Sexism's influence in sex education programsan empirical study

  1. Silvia Ubillos Landa 1
  2. Eider Goiburu 2
  3. Alicia Puente Martínez 3
  4. Juan Pablo Pizarro Ruiz 1
  1. 1 Universidad de Burgos

    Universidad de Burgos

    Burgos, España


  2. 2 Asociación Lahia-Nahia Sexologia Elkartea
  3. 3 Universidad del País Vasco/Euskal Herriko Unibertsitatea

    Universidad del País Vasco/Euskal Herriko Unibertsitatea

    Lejona, España


Revista de psicodidáctica

ISSN: 1136-1034

Year of publication: 2021

Volume: 26

Issue: 2

Pages: 123-131

Type: Article

DOI: 10.1016/J.PSICOE.2021.01.002 DIALNET GOOGLE SCHOLAR lock_openOpen access editor

More publications in: Revista de psicodidáctica


Cited by

  • Scopus Cited by: 3 (21-03-2023)

JCR (Journal Impact Factor)

  • Year 2021
  • Journal Impact Factor: 3.775
  • Journal Impact Factor without self cites: 3.5
  • Article influence score: 0.618
  • Best Quartile: Q1
  • Area: PSYCHOLOGY, EDUCATIONAL Quartile: Q1 Rank in area: 14/61 (Ranking edition: SSCI)
  • Area: EDUCATION & EDUCATIONAL RESEARCH Quartile: Q1 Rank in area: 56/270 (Ranking edition: SSCI)

SCImago Journal Rank

  • Year 2021
  • SJR Journal Impact: 0.844
  • Best Quartile: Q1
  • Area: Education Quartile: Q1 Rank in area: 245/1381
  • Area: Developmental and Educational Psychology Quartile: Q2 Rank in area: 109/350

Índice Dialnet de Revistas

  • Year 2021
  • Journal Impact: 3.290
  • Field: PSICOLOGÍA Quartile: C1 Rank in field: 4/111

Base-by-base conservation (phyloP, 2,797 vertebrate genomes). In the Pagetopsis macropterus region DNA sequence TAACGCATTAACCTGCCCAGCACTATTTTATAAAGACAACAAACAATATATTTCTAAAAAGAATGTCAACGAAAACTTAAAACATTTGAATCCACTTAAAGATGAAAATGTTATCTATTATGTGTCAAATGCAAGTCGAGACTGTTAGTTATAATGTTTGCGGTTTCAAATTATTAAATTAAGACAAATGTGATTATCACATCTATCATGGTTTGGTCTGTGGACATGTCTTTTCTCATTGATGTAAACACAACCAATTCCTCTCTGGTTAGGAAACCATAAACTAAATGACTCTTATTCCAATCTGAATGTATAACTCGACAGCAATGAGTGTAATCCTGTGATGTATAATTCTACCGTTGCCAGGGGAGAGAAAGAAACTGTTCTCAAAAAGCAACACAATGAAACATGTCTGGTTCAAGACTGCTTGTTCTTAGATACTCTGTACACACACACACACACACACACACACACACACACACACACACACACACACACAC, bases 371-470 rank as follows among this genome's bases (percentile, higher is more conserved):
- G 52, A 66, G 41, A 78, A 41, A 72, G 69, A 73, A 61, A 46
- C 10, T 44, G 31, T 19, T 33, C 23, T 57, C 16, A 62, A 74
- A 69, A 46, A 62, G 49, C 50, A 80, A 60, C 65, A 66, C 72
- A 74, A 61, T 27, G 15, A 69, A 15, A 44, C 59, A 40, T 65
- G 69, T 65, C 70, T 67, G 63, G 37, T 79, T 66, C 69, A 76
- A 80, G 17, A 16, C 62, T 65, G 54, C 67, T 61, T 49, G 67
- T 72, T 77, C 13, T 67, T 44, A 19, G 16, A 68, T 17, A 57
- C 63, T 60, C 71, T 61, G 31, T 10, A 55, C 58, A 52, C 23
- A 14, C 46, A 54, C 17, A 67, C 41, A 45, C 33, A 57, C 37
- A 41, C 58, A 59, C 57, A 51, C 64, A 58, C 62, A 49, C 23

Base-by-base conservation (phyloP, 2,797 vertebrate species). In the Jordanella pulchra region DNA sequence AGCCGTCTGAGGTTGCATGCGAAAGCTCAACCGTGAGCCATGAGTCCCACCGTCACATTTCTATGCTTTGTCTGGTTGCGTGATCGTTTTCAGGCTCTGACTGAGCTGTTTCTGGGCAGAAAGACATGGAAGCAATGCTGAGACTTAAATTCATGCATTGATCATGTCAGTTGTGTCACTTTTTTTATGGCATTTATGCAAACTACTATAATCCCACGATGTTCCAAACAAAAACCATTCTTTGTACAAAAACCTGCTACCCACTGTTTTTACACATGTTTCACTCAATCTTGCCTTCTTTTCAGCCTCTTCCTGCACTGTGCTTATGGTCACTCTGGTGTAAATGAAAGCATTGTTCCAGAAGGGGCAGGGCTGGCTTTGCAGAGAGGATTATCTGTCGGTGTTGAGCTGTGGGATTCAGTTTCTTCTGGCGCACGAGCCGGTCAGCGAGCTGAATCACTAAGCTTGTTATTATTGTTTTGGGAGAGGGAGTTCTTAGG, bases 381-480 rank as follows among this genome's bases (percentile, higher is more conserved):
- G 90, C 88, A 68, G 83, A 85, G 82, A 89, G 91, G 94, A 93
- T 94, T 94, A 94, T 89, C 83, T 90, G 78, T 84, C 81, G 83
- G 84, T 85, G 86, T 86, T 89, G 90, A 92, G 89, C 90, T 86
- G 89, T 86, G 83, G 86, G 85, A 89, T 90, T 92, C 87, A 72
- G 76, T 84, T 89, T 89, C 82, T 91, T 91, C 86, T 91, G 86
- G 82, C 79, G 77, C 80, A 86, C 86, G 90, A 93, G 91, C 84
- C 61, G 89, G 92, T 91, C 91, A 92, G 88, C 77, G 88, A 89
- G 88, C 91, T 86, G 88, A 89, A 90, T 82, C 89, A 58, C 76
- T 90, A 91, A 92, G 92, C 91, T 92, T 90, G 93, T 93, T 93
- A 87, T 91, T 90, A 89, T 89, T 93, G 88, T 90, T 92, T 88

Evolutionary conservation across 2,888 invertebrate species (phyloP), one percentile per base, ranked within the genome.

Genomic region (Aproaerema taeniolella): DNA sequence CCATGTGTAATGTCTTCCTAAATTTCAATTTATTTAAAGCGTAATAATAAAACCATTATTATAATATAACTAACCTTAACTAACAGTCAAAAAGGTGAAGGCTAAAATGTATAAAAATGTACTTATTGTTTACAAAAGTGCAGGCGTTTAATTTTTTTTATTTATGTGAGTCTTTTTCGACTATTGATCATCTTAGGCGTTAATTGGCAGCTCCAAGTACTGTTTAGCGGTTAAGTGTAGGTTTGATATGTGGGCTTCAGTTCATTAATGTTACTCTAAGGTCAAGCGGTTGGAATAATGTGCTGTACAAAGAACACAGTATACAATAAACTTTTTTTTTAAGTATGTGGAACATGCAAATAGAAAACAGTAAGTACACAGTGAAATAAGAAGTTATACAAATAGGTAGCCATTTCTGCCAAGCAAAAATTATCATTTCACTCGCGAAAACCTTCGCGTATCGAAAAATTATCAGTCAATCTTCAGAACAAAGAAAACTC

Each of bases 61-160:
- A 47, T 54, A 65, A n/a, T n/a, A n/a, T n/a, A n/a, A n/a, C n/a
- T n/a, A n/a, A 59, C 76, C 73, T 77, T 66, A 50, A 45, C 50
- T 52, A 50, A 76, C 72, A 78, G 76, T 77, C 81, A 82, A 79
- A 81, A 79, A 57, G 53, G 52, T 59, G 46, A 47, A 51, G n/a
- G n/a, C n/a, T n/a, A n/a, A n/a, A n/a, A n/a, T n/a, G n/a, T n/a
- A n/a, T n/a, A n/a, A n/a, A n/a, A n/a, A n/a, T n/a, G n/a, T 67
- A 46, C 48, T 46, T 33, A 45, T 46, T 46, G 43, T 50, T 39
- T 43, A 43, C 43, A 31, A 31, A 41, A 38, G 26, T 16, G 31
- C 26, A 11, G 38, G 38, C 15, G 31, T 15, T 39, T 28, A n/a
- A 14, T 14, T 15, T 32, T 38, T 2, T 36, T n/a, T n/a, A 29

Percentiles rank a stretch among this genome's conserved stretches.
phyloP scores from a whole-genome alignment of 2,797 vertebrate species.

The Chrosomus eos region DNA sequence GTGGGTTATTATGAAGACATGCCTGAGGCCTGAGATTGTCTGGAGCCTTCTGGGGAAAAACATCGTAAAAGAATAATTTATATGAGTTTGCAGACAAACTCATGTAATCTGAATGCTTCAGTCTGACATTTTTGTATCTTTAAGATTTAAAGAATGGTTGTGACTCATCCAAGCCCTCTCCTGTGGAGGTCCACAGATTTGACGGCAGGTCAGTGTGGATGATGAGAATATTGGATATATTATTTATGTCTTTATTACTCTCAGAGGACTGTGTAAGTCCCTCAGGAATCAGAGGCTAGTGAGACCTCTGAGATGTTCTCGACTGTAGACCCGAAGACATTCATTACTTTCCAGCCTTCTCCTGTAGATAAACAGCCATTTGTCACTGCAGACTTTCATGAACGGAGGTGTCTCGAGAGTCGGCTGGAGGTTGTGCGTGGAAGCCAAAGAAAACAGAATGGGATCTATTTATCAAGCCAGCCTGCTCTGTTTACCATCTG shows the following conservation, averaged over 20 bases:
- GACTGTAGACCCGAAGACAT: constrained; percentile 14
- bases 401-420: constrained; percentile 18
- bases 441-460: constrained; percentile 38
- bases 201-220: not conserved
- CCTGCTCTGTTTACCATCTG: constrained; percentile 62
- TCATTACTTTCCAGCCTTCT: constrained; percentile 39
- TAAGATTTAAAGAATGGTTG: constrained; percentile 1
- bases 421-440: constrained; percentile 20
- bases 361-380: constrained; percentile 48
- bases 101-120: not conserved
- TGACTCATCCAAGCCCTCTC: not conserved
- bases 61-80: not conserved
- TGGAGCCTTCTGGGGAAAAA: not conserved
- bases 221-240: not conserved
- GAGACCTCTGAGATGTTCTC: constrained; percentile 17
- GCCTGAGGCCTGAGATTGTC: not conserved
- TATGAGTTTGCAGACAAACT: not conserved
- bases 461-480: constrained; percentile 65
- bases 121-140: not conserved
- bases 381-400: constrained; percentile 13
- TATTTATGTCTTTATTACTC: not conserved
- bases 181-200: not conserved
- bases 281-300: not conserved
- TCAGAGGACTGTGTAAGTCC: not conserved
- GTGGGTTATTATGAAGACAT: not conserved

• Field: EDUCACIÓN Quartile: C1 Rank in field: 3/228


  • Social Sciences: A+

Scopus CiteScore

  • Year 2021
  • CiteScore of the Journal : 6.1
  • Area: Education Percentile: 94
  • Area: Developmental and Educational Psychology Percentile: 90

Journal Citation Indicator (JCI)

  • Year 2021
  • Journal Citation Indicator (JCI): 1.8
  • Best Quartile: Q1
  • Area: PSYCHOLOGY, EDUCATIONAL Quartile: Q1 Rank in area: 10/75
  • Area: EDUCATION & EDUCATIONAL RESEARCH Quartile: Q1 Rank in area: 81/743


In recent years, ample evidence has accumulated indicating the advantage of sexual health programs that incorporate a gender perspective. However, to our knowledge, there are no empirical studies on the influence of sexist attitudes on the effectiveness of sex education programs. This study aims to demonstrate that sexism has a negative impact on the results obtained by sex education programs in the prevention of sexual risks through two studies. Study 1 tests whether a sex education program differs in effectiveness based on the level of Ambivalent Sexism (ASI) and Sexual Double Standard (DSS). The sample was composed by 293 Basque-speaking adolescents from nine secondary schools in the Basque Country (M = 15.56, SD = 0.63, range: 15–17). Study 2 analyses whether introducing training aimed at reducing levels of sexism achieves that the sexual education program obtains similar results in young people with high and low sexism—ASI, DSS and the Inventory of Distorted Thoughts on Women and Violence (IDTWV). The sample is made up of 340 Basque-speaking adolescents from eight secondary schools in the Basque Country (M = 15.54, SD = 0.57, range: 15–17). Results point to the relevance of including gender perspective in sexual education programs aimed toward reducing sexism, especially sexual double standards, in order to increase its effectiveness in the prevention of sexual risks.

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